How to talk about death

English Dance of Death. You gotta laugh.

English Dance of Death. You gotta laugh.

Me and death

“I can’t wait to die!” I was about seven when I horrified my mother with this thrilling idea. “Because it’ll be such a great adventure! I can’t wait to see what happens!”

“I can’t wait” didn’t mean that I really was in a hurry to die. I wasn’t that sort of kid. On the contrary, my personality was summed up for all time by a family carer who knew me very well: 

“I can’t believe it was Rachel who became a writer. She was just a happy, normal little girl who used to blow her nose on the sheets.”  

For this morbid childhood fascination, you could blame the Anglican church or my career choices. One of my ambitions was to be an explorer in deepest Africa and I saw death as the ultimate uncharted territory.

Death of an aunt

Death had touched our family already, which was perhaps another reason for Celia’s horror at my casual regard for death. Our four grandparents were very much alive, but Celia’s sister Lesley died of tuberculosis in her thirties. Her story was heartbreaking: she was young and bright and dramatically beautiful with a dashing RAF officer husband and a baby girl as cute as Sailor Girl. 

Aunty Lesley's tragedy fascinated me at an impressionable age, and I would visualise my family and fans weeping around my deathbed (or rather my death chaise longue) saying how beautiful and clever and above all how saintly I had been and oh the loss to the world. 

In my child’s mind, not a jot of awareness about my mother’s grief. I just didn’t get it, not at all, not a bit. I’m sorry about that, but then again—I was just a kid.

Death of Katherine Mansfield

When I discovered that Katherine Mansfield had died of tuberculosis, the romantic appeal of death was intensified. Yes, death had a glamour—but I was constitutionally ill-suited to the pale and melancholy look I aspired to. I would suck in my cheeks and gaze into the distance and do my best to loll and droop—but within seconds I would revert to smiling, healthy, and (terrible thought) normal again.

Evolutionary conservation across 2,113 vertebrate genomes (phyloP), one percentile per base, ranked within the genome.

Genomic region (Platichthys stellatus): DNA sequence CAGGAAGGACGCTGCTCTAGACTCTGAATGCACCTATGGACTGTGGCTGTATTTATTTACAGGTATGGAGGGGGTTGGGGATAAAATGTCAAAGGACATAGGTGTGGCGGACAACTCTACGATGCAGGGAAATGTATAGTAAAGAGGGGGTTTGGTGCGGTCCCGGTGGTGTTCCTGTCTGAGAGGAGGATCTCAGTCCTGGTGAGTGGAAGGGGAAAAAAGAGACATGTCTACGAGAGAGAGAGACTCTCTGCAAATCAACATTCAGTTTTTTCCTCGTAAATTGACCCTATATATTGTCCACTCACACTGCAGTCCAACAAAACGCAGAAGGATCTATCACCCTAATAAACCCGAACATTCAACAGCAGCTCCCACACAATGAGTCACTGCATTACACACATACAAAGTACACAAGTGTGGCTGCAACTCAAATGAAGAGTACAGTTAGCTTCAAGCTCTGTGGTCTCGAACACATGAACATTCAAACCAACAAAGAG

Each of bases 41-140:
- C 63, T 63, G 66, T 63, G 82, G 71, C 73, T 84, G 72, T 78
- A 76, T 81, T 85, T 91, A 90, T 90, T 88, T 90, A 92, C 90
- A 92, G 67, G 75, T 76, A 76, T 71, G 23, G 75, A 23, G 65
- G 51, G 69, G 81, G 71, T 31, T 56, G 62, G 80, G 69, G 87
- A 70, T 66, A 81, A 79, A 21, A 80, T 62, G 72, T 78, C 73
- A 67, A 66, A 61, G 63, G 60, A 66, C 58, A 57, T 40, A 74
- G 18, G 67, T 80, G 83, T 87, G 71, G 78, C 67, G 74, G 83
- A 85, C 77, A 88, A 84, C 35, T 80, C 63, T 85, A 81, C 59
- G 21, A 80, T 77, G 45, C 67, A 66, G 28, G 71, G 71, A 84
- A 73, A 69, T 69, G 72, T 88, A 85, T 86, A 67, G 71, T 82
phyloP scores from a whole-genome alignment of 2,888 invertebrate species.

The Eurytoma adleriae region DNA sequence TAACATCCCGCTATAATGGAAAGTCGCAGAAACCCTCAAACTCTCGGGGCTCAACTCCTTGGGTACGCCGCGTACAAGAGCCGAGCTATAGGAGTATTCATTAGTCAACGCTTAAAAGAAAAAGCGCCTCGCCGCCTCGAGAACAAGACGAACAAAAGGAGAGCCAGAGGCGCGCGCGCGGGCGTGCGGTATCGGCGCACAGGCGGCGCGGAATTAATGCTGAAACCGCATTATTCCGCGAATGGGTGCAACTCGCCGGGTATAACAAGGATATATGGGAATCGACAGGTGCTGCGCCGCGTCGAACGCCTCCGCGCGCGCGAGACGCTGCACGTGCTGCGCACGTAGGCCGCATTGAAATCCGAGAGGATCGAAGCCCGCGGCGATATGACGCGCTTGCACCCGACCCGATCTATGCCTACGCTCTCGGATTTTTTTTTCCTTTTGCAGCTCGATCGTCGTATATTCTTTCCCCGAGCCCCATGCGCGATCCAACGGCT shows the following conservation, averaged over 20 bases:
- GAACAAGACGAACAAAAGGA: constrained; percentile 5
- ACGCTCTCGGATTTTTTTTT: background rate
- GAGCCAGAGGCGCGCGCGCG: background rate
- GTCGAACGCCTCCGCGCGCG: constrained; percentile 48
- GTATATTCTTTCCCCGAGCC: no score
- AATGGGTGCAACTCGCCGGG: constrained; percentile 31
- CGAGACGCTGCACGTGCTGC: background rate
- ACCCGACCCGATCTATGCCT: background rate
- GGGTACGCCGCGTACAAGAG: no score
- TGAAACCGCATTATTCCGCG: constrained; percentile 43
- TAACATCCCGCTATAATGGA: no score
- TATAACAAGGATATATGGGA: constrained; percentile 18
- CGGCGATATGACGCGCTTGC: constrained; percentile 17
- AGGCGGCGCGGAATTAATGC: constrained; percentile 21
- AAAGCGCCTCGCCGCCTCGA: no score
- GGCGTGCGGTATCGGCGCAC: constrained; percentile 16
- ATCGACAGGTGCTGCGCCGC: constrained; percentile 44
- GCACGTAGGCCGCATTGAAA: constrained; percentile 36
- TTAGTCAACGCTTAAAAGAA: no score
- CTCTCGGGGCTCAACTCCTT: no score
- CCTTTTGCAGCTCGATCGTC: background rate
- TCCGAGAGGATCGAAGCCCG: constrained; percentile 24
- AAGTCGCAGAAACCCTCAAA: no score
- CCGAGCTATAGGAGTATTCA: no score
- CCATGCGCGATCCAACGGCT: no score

Real death versus literary death

Round two with death happened when I was 14. Two ex-classmates, Juliet Hulme and Pauline Parker, committed a murder that sent a massive wave of salacious excitement through the country and affected me in ways I still haven’t quite sorted out. This event shattered the cognitive dissonance that had enabled me to read Agatha Christie and Ngaio Marsh murder stories for entertainment. A literary murder was neat and tidy and thinkable. A real murder was unthinkable, and it spread guilt, pain, and panic in its wake.

Getting serious about death

In my poetry and other writing, death is a frequent protagonist or bystander. But hey, let’s not attach too much significance to this: I’m a poet, and death is one of our standard topics. At one point, it even seemed de rigueur for woman poets to die young for the sake of credibility.

However, I have a confession.  I did waste quite a few years planning my own suicide in meticulous detail. I was deftly managing the project, and the go-dead date was getting close. Luckily I snapped out of the mind-set that had made this plan seem so wise, so thoughtful, so ingenious, so altruistic. I got myself to a counsellor who told me exactly what to do instead. I understand this syndrome is not uncommon, and it kind of served a purpose at the time.

Death demands a light touch

Look at those stories, so frivolously told! I am amazed at our ability to joke about death, to brush it aside. I’m impressed: it must be a survival mechanism. 

In my heart I do know that death is not funny, not glamorous, not literary, not trivial, not clever or kind to others. I also know it is always overly personal when it comes our way.

Still. I’m glad I waited.